It just blows my mind. If you can't pay me, then I deserve at least 50% of the equity.

She was doing the "business" end of a project that had no customers and no "deals". So, what exactly did she do here?

You know, "business" it's the stuff a little coder like yourself can never grasp, or even begin to comprehend, so let me take care of business, and you keep coding, ok?

From a purely legal perspective, such an agreement probably would not have been enforceable.

The coder would be giving up the right to his code, and taking on the burden of non-disclosure, in exchange for...nothing. Basic contract law (in the U.S.) requires that both parties receive adequate consideration (essentially, payment) for the bargain they are making. Unpaid student internships are generally not considered to be valid consideration because it is illegal to have interns perform the primary business activities without some sort of compensation (monetary, or in the form of academic units).

It's surprising that it didn't come up in the previous HN discussion but it appears that none of HN's usual legal commentators dropped in.

You're quite right, the contact contains no consideration on the part of the company. It's basically a contract of slavery.

It also fails to assign his existing work to the company (as contact terms cannot apply retroactively), which is a major blunder, as prior to signing this contact he could not be said to be an employee (if indeed he is).

The patent warranty is particularly ominous, anyone who signs that would be taking on enormous risk for the rest of the business's life.

The part that bothered me most about the situation (and I realize that it's only your side being told here) is that she gave lots of warning signs that she was not holding up her side of any form of partnership. If she couldn't show up to the meetings, give you feedback on the tasks that you were tracking, prepare for your discussions of the app, etc... you should have run away from her right there.

Never stay involved with partners who aren't adding their share of value in an undertaking. Since she wasn't paying you or even offering equity, the least she could have done is to participate in the work that you were doing for her benefit.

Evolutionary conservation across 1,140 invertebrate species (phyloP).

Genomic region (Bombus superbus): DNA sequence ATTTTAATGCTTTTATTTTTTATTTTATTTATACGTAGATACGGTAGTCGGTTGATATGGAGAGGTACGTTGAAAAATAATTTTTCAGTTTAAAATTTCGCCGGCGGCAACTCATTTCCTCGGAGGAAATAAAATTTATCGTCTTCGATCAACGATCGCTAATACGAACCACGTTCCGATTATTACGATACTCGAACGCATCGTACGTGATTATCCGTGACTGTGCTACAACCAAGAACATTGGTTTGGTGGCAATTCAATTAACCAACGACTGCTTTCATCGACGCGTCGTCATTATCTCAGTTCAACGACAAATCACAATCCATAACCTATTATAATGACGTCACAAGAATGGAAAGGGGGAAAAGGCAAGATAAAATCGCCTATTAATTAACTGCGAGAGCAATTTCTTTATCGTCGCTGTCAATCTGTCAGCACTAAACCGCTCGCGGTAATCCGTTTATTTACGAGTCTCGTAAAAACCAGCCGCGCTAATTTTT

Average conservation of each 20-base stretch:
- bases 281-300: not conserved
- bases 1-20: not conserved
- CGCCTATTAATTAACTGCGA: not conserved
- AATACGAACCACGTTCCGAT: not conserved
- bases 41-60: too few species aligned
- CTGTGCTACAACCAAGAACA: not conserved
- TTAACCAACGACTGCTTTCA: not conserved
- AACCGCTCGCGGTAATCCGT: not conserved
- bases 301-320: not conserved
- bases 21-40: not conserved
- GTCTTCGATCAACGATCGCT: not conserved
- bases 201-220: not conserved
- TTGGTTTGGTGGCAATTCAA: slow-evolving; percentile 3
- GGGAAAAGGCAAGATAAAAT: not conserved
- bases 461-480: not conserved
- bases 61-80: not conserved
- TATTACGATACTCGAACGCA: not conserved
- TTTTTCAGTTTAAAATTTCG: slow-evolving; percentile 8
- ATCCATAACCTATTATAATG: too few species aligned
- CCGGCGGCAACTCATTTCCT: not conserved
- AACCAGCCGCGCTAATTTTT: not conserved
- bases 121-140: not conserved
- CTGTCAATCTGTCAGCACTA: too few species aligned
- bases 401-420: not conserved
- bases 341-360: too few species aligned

Don't tolerate being systematically disrespected.

>... this was a particularly uncomfortable and inappropriate conversation to cover through emails and text messages.

I think this is a key lesson. If you're getting into a business relationship you need to be able to dispassionately discuss arrangements and contracts. It is far better to do that via email than verbally.

The bad guy? At that point you could have given her an hour to turn up with a briefcase full of cash or it's rm -rf time, and you still would have been the good guy IMO.

Note: this is not legal advice.

The key to success is to not give a shit about others and only care for yourself. Walking away as the bad guy but gaining profit from it is much better than being the good guy.

Rule of thumb: If you aren't sure if the other person is being a jerk or not, they're being a jerk.

why did you give her the code for free? you should have charged her for it

He/She is a much "better" person than me. I would not have given the code for free, I would not even have given the code at all. I've developed tough skin over the years. Lots of us who code do so because we really love to, outsiders look at us as business stupid and easy to push around, and more often than should be the case, we get taken advantage of.

The "it would be illegal to pay you" is easily circumvented: start a company of your own (slightly more expensive than a domain name, but not much), have her pay the company, do not pay yourself from the company until you have completed your course.

The big lesson here is to sort this out before you start coding.

I have an MBA and I write code. In my experience, coders overvalue their contributions and business guys overvalue theirs. But in the end, the business guys usually win. You have to think like a business guy.

When I do contract code, I'm under no illusion that I am a critical piece of the business. In fact, the only thing that has any sort of ability to lock me in is typically that switching costs are high- developers hard to find and it's expensive to get a new one up to speed.

That's just the way things are. If you're not an integral part of the business, you are replaceable.

Engineers can learn business. There's very little that is difficult in business. Have yet to meet a business guy who could learn software development.

That's an unfortunate attitude that I would encourage you to drop. Any reasonably sharp, motivated person can learn anything.

Am I a business guy who learned to code? An engineer who learned business? I have degrees in both and have taken jobs in both fields. Or am I just someone who took an interest in these things and learned as much as I could about both of them?

Anyone could. But it takes a long time. Most people won't do it.